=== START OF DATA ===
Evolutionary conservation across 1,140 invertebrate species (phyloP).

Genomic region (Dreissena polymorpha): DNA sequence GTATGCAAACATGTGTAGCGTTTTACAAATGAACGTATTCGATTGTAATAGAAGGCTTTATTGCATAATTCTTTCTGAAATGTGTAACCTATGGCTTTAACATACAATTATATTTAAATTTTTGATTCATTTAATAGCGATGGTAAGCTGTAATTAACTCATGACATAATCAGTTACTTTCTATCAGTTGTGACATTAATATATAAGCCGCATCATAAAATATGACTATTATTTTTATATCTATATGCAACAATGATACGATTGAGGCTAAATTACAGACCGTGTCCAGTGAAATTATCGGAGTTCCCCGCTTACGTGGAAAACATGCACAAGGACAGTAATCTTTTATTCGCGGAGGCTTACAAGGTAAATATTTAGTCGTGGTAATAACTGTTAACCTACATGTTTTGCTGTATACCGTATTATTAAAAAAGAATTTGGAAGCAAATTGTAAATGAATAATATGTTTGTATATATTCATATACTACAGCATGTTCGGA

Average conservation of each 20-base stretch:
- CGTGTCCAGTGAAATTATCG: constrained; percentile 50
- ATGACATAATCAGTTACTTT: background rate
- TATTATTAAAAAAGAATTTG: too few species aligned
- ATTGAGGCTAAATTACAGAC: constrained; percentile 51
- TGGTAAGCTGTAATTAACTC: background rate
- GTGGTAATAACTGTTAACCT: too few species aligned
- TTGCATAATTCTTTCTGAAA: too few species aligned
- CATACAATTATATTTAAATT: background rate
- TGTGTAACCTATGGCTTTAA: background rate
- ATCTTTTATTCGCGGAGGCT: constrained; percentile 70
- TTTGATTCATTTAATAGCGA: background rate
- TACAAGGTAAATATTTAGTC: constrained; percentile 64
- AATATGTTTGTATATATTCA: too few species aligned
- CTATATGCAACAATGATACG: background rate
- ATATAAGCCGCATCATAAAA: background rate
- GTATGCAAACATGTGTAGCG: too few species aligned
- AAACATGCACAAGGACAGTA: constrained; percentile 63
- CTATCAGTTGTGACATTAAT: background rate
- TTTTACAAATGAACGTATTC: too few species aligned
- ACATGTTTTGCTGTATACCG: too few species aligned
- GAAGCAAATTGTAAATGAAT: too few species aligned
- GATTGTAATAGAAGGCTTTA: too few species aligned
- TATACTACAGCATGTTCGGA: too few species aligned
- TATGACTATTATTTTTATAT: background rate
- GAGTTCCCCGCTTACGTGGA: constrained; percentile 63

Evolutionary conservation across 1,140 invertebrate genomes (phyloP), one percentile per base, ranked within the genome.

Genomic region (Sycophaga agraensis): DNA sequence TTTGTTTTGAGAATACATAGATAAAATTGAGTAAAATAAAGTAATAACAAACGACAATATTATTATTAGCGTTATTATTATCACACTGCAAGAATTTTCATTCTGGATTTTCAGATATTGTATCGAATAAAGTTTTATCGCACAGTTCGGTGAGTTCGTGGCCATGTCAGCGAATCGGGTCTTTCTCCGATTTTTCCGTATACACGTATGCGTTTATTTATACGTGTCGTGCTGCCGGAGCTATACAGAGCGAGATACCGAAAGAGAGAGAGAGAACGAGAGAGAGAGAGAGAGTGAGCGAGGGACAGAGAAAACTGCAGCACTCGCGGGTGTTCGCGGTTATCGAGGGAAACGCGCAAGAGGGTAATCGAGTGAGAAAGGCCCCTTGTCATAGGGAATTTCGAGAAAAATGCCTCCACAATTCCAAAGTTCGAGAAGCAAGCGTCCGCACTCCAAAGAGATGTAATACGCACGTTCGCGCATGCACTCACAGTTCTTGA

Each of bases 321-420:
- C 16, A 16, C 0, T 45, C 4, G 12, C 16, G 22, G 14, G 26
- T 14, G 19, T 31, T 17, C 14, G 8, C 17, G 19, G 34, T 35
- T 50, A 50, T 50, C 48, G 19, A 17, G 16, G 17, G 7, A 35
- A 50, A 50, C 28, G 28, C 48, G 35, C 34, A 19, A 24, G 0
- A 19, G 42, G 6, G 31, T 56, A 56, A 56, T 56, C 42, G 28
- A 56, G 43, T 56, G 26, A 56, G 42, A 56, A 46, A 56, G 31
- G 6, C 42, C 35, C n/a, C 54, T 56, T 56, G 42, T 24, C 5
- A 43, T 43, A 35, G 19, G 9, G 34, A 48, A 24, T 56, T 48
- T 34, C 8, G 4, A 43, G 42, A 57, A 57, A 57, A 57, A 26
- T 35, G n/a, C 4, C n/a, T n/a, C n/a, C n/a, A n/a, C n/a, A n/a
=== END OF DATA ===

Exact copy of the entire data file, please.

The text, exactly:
Evolutionary conservation across 1,140 invertebrate species (phyloP).

Genomic region (Dreissena polymorpha): DNA sequence GTATGCAAACATGTGTAGCGTTTTACAAATGAACGTATTCGATTGTAATAGAAGGCTTTATTGCATAATTCTTTCTGAAATGTGTAACCTATGGCTTTAACATACAATTATATTTAAATTTTTGATTCATTTAATAGCGATGGTAAGCTGTAATTAACTCATGACATAATCAGTTACTTTCTATCAGTTGTGACATTAATATATAAGCCGCATCATAAAATATGACTATTATTTTTATATCTATATGCAACAATGATACGATTGAGGCTAAATTACAGACCGTGTCCAGTGAAATTATCGGAGTTCCCCGCTTACGTGGAAAACATGCACAAGGACAGTAATCTTTTATTCGCGGAGGCTTACAAGGTAAATATTTAGTCGTGGTAATAACTGTTAACCTACATGTTTTGCTGTATACCGTATTATTAAAAAAGAATTTGGAAGCAAATTGTAAATGAATAATATGTTTGTATATATTCATATACTACAGCATGTTCGGA

Average conservation of each 20-base stretch:
- CGTGTCCAGTGAAATTATCG: constrained; percentile 50
- ATGACATAATCAGTTACTTT: background rate
- TATTATTAAAAAAGAATTTG: too few species aligned
- ATTGAGGCTAAATTACAGAC: constrained; percentile 51
- TGGTAAGCTGTAATTAACTC: background rate
- GTGGTAATAACTGTTAACCT: too few species aligned
- TTGCATAATTCTTTCTGAAA: too few species aligned
- CATACAATTATATTTAAATT: background rate
- TGTGTAACCTATGGCTTTAA: background rate
- ATCTTTTATTCGCGGAGGCT: constrained; percentile 70
- TTTGATTCATTTAATAGCGA: background rate
- TACAAGGTAAATATTTAGTC: constrained; percentile 64
- AATATGTTTGTATATATTCA: too few species aligned
- CTATATGCAACAATGATACG: background rate
- ATATAAGCCGCATCATAAAA: background rate
- GTATGCAAACATGTGTAGCG: too few species aligned
- AAACATGCACAAGGACAGTA: constrained; percentile 63
- CTATCAGTTGTGACATTAAT: background rate
- TTTTACAAATGAACGTATTC: too few species aligned
- ACATGTTTTGCTGTATACCG: too few species aligned
- GAAGCAAATTGTAAATGAAT: too few species aligned
- GATTGTAATAGAAGGCTTTA: too few species aligned
- TATACTACAGCATGTTCGGA: too few species aligned
- TATGACTATTATTTTTATAT: background rate
- GAGTTCCCCGCTTACGTGGA: constrained; percentile 63

Evolutionary conservation across 1,140 invertebrate genomes (phyloP), one percentile per base, ranked within the genome.

Genomic region (Sycophaga agraensis): DNA sequence TTTGTTTTGAGAATACATAGATAAAATTGAGTAAAATAAAGTAATAACAAACGACAATATTATTATTAGCGTTATTATTATCACACTGCAAGAATTTTCATTCTGGATTTTCAGATATTGTATCGAATAAAGTTTTATCGCACAGTTCGGTGAGTTCGTGGCCATGTCAGCGAATCGGGTCTTTCTCCGATTTTTCCGTATACACGTATGCGTTTATTTATACGTGTCGTGCTGCCGGAGCTATACAGAGCGAGATACCGAAAGAGAGAGAGAGAACGAGAGAGAGAGAGAGAGTGAGCGAGGGACAGAGAAAACTGCAGCACTCGCGGGTGTTCGCGGTTATCGAGGGAAACGCGCAAGAGGGTAATCGAGTGAGAAAGGCCCCTTGTCATAGGGAATTTCGAGAAAAATGCCTCCACAATTCCAAAGTTCGAGAAGCAAGCGTCCGCACTCCAAAGAGATGTAATACGCACGTTCGCGCATGCACTCACAGTTCTTGA

Each of bases 321-420:
- C 16, A 16, C 0, T 45, C 4, G 12, C 16, G 22, G 14, G 26
- T 14, G 19, T 31, T 17, C 14, G 8, C 17, G 19, G 34, T 35
- T 50, A 50, T 50, C 48, G 19, A 17, G 16, G 17, G 7, A 35
- A 50, A 50, C 28, G 28, C 48, G 35, C 34, A 19, A 24, G 0
- A 19, G 42, G 6, G 31, T 56, A 56, A 56, T 56, C 42, G 28
- A 56, G 43, T 56, G 26, A 56, G 42, A 56, A 46, A 56, G 31
- G 6, C 42, C 35, C n/a, C 54, T 56, T 56, G 42, T 24, C 5
- A 43, T 43, A 35, G 19, G 9, G 34, A 48, A 24, T 56, T 48
- T 34, C 8, G 4, A 43, G 42, A 57, A 57, A 57, A 57, A 26
- T 35, G n/a, C 4, C n/a, T n/a, C n/a, C n/a, A n/a, C n/a, A n/a